Nicola Sturgeon: Scottish-US ties 'will endure'
Nicola Sturgeon has said the "deep and enduring" ties between Scotland and the US will continue regardless of who wins the presidential election.
The Scottish first minister has made her support for Hillary Clinton and disapproval of Donald Trump clear.
But as voting in the election continued, Ms Sturgeon said she would respect the outcome no matter who won.
And she said she would seek to ensure that relationships between Scotland and the US remained in good health.
Ms Sturgeon has previously stripped Mr Trump, the Republican candidate, of his status as a business ambassador for Scotland despite his investment in two Scottish golf courses.
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Mr Trump has also been involved in a high-profile war of words with the Scottish government - and in particular former first minister Alex Salmond - over its backing for plans to build an offshore wind farm near his course at Menie in Aberdeenshire.
At a press briefing at Bute House in Edinburgh, Ms Sturgeon was asked how much of a problem it would be for US and Scottish relations if Mr Trump was elected, and whether he would be welcome as a business investor in Scotland regardless of the outcome.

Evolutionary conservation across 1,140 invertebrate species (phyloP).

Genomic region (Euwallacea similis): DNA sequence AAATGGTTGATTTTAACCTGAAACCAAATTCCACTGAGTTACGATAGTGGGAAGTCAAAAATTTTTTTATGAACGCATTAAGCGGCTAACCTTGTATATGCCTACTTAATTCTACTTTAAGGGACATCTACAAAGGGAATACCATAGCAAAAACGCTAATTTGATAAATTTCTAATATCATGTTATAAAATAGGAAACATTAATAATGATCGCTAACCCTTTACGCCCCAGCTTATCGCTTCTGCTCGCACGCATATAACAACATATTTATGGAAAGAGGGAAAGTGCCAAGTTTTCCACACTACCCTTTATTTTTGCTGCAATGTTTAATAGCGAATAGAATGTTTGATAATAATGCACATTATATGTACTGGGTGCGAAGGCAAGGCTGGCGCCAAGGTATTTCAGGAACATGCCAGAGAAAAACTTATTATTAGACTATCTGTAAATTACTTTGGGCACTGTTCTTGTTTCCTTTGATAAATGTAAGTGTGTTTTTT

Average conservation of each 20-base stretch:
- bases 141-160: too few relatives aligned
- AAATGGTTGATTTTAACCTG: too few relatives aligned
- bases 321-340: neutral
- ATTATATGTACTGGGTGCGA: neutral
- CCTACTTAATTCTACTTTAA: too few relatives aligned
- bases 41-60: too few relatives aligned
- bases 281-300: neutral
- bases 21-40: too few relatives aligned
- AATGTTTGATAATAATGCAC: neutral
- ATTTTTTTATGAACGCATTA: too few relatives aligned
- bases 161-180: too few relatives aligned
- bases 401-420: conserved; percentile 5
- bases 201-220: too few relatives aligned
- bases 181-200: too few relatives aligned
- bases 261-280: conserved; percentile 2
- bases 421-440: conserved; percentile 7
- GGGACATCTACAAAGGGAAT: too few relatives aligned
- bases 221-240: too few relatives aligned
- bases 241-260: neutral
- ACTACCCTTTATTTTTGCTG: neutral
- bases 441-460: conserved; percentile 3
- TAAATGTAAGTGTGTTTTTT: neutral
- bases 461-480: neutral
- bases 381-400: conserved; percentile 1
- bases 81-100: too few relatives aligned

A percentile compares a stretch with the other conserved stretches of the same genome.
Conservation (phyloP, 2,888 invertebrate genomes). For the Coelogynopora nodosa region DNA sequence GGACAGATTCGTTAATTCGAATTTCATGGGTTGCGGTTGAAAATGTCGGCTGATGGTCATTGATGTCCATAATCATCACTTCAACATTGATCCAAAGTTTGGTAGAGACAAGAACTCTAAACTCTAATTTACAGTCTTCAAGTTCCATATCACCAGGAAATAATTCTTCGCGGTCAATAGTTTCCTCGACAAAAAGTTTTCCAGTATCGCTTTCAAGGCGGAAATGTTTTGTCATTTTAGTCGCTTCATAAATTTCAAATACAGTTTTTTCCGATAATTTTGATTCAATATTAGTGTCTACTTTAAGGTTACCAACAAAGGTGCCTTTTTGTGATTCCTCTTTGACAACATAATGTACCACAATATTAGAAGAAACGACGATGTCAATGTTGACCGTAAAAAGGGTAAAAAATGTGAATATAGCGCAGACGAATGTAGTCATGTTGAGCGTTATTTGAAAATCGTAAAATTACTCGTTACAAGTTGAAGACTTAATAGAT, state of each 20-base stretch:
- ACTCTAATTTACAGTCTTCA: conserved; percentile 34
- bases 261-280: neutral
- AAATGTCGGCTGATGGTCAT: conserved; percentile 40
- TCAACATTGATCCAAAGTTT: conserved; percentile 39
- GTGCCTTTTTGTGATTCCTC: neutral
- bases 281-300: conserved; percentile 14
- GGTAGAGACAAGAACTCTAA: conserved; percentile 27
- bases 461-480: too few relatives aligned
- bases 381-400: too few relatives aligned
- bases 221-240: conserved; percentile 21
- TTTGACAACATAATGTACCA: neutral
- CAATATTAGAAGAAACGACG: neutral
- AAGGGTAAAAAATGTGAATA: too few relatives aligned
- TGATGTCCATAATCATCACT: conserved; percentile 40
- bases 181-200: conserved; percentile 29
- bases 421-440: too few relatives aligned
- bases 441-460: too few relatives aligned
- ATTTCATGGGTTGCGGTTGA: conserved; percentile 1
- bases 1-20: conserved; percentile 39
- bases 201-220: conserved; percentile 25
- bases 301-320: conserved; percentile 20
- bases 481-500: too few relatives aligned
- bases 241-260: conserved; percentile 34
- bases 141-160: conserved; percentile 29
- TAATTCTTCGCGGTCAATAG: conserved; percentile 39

She said: "It's up to American voters who they want to choose as their president. I've made my views known, for what they are worth, in terms of the outcome.
"The ties between Scotland and America are long-standing, they are very deep and they are enduring.
"And whatever the outcome of the election I will respect that outcome and will continue to work to ensure that those relationships, which are not just relationships of family and culture but also very important business and economic relationships, continue to be in good health."
She said the Scottish government was "in the business of trying to encourage investment in Scotland", which she said was a "separate matter to the issue of who is elected president of the United States."
Asked why she was supporting Mrs Clinton, she added: "I think her experience, her strength, her amazing resilience - which I think has been on show throughout this campaign - will make her a good president and somebody well able to face up to and address the challenges that America, in common with many other countries, faces.
"Above and beyond that though, I'm standing here as the first woman to hold the office of first minister and I think it would be great to see the world's biggest democracy elect the first woman leader.
"I think the message that would send to women and girls all across the world would be a very positive one.
"I think it would be good to see that perhaps biggest crack to date in the glass ceiling."
Voting in the election began early on Tuesday morning - although a record 46 million Americans had voted early by post or at polling stations.
Results are expected some time after 04:00 GMT on Wednesday once voting ends on the west coast.